The sister of the suspected gunman who went on a shooting rampage at several northern California locations Tuesday said his mental health had been deteriorating for years.
In an emotional interview, North Carolina resident Sheridan Orr told ABC Raleigh-Durham station WTVD that her brother, Kevin Neal, suffered from paranoia.
"It was always something," Orr said. "His mental health had slipped."
She added: "He clearly had no business with firearms and refused to get any help. He wouldn't even go to government clinics when we would arrange it because he was afraid of the government getting his numbers. It was full-on paranoia and delusion."
Neal was shot and killed by police Tuesday after allegedly initiating multiple shootings that morning that killed four people and injured several more. Authorities later determined that Neal's wife had also been killed -- likely the night before -- which may have sparked the rampage.
In the past, the family had received calls from Neal allegedly threatening to hurt himself "all the time," Orr said. He would say worrying phrases such as "I just can't take it anymore," and "I'm just going to run into the woods," Orr said.
Orr said she never thought her brother would do anything like what happened this week, however.
Neal grew up in Cary, North Carolina, and attended East Carolina University, WTVD reported. He moved to California 12 years ago, but his mother and sister remained in North Carolina.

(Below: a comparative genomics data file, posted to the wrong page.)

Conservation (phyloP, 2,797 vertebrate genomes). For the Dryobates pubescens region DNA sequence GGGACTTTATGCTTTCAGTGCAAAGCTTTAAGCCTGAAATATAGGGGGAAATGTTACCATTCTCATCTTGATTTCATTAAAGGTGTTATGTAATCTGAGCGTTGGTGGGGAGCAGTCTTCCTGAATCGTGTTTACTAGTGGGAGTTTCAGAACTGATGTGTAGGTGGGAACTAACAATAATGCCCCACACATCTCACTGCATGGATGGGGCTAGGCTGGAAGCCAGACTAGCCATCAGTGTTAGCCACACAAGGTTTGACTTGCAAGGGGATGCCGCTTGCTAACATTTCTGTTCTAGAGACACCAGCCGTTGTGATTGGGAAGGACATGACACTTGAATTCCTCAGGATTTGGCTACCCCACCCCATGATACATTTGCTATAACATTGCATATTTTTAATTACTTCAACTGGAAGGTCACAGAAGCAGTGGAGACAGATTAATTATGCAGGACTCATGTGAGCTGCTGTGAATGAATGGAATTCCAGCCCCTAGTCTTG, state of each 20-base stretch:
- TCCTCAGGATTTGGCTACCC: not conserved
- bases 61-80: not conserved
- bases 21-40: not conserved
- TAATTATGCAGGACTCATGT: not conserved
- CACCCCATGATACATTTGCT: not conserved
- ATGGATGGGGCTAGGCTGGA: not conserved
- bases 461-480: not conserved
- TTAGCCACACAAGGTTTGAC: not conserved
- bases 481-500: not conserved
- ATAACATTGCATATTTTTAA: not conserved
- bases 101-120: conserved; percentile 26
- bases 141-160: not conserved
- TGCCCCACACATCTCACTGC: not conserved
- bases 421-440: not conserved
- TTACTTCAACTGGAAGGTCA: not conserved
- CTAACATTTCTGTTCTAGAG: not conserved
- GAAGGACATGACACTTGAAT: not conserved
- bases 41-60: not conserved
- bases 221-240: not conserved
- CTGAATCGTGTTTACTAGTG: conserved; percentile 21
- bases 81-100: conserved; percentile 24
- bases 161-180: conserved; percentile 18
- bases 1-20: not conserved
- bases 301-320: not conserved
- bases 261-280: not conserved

At the time of the shooting, Neal was out on bail for a January arrest, in which he was charged with assault of a deadly weapon, authorities said. His mother had posted his bond and spent $10,000 in lawyer fees from that incident, WTVD reported.
Police believe that Neal was looking to kill people during the string of shootings, which included him firing about 30 rounds into an elementary school in Corning, California, about 130 miles north of Sacramento.
WTVD spoke with Orr just an hour after a California sheriff notified the family of Neal's death in the driveway to her home, where she apologized to the loved ones of the victims of the shootings.
"We're so sorry, and we can't imagine what they're dealing with," she said. "... I just don't know what to say other than our hearts break."